Switch off tech
The ultimate in healthy holiday ideas is to take a break from technology. While Cooper and I obviously need and like technology for blogging and vlogging, we schedule time for it now.
We’re aware it’s important to step away from online engagement so we actually have time to engage with each other, our friends and family!
Our big tip here is to set boundaries for when computers, phones and tablets should be put away, for example, within two hours of bedtime and/or not switched on first thing in the morning.
While we are aiming for happy and healthy holiday options now, we also don’t believe in worrying about what we’re consuming. It’s all about planning ahead (as mentioned above), being sensible and mindful.
I freely admit – when I’m excited about a platter of cheese and a large glass of red being placed in front of me, I tend to guzzle without thinking about it!
I’ve recognised this pattern, so now I write myself little calendar reminders on my phone that pop up to say, ‘slow down’, and I also ask a trusted travel companion like Cooper to remind me to mindfully enjoy my food and to savour the wine. It’s not a race, after all.
Being mindful during meal or snack times means you’ll slow down on consumption and are likely to get much more enjoyment out of the experience.
Make your intentions clear
If you feel in need of a healthy break away and want to make the most of your next holiday in ways I’ve discussed here, it’s important to let your travel buddies know of your intentions, or carefully choose who you travel with.
That is, try to spend time with people who have a similar mindset and who also want to take time out to reinvigorate mind, body and spirit while enjoying all the perks of a holiday.
You can all support each other in achieving this if the group’s intentions are similar and/or clear.
Give to receive
There’s no better way to replenish the soul than by giving, and in our case rarely are we happier than when we’re surrounded by animals (particularly dogs, though I would seek elephants and monkeys too)!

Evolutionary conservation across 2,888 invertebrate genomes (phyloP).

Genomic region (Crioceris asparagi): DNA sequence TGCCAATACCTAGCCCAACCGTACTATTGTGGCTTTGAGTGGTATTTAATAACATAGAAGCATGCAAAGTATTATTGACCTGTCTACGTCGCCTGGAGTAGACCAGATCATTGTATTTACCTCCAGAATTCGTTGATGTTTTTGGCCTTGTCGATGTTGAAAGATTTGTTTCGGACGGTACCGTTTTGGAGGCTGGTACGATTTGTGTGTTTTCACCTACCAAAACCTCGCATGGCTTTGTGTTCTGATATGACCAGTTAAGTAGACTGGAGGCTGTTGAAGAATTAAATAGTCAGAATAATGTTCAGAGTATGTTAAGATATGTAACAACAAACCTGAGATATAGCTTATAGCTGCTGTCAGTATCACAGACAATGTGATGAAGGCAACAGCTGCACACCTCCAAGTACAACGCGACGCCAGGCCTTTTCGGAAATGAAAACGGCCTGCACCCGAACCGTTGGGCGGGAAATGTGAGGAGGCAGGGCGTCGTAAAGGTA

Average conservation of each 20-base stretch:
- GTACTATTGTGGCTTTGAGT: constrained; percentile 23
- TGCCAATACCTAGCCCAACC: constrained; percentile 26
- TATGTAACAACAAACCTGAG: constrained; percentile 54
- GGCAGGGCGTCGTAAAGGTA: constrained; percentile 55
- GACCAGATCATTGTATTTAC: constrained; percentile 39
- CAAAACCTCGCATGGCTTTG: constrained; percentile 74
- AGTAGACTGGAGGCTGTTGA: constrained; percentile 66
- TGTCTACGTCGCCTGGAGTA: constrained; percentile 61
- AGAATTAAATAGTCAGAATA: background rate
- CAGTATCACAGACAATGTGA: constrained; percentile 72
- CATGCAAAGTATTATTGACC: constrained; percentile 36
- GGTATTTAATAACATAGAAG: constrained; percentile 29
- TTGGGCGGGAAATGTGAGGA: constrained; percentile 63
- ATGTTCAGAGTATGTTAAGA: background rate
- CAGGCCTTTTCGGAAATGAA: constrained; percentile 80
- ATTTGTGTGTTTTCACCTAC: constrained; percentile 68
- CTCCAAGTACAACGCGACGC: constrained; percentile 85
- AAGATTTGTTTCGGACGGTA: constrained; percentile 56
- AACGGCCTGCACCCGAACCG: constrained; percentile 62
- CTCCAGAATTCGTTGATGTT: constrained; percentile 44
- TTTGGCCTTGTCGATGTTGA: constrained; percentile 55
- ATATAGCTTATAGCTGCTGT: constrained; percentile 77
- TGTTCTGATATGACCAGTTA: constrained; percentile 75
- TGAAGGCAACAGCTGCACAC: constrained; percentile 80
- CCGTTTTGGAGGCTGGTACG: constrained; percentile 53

This idea might not be viable everywhere, but it’s worth looking into ethical animal experiences or volunteering options that will give you an authentic experience and one to ultimately be proud of.
We also know that if you’re visiting Whistler village in Canada, you can offer to walk the dogs who are being taken care of in a shelter not too far away. I’d suggest there are opportunities to help in many destinations because all charitable organisations need a hand (but especially smaller ones).
If you have time, ask around where you’re staying and see if there’s a chance you can give your time (or money, if/where relevant) to support what locals are doing to make the destination you’re visiting a better place.
By giving, you will inevitably receive a beautiful experience, positive feelings associated with the helping of others, and if you believe in this as I do, good karma too.
We got so excited about this topic we decided to check-in with a couple of inspiring friends who are also wellness experts. Happy and healthy holiday ideas, they say:
You are on holiday so the most important thing is to relax. Listen to your natural breath wherever you are to calm a busy mind – this can also ease an upset tummy. Busy day sightseeing or long flight? Then lie on a bed and put your feet up the wall – this relieves tired legs and stimulates the restful part of the nervous system. And laugh – it’s good for the soul!”
–Flavia Munn, health journalist and yoga teacher (and guest blogger here with a story about attending a yoga retreat in Turkey).
Particularly if you’re on a long holiday, it can be beneficial to try and keep up some of your home routines, though, without being too rigid and not allowing time to enjoy some decent rest and relaxation of course! I like taking a travel yoga mat with me for holidays like this. Having my mat around encourages me to make some time for my practise. It’s light and folds up small, so it’s easy to travel with. Even if I just do a couple of sun salutations or a few simple poses it helps me hold onto those positive habits or regular practise and more easily settle back into my usual rhythm when I return home again.”
–Sarah McFadden, yoga teacher.
We’d love to hear from you with your advice, suggestions or questions about happy and healthy holiday ideas. Please drop us a line in the comments below.
Travel Live Learn is a popular lifestyle blog + vlog by Sarah Blinco and Cooper Dawson. We're expat Aussies in London, informing and inspiring through travel, stories and social media. Whenever we get the chance, we're out and about exploring, creatively channelling our curiosity into digital content, and there’s always a dog… somewhere. Find out more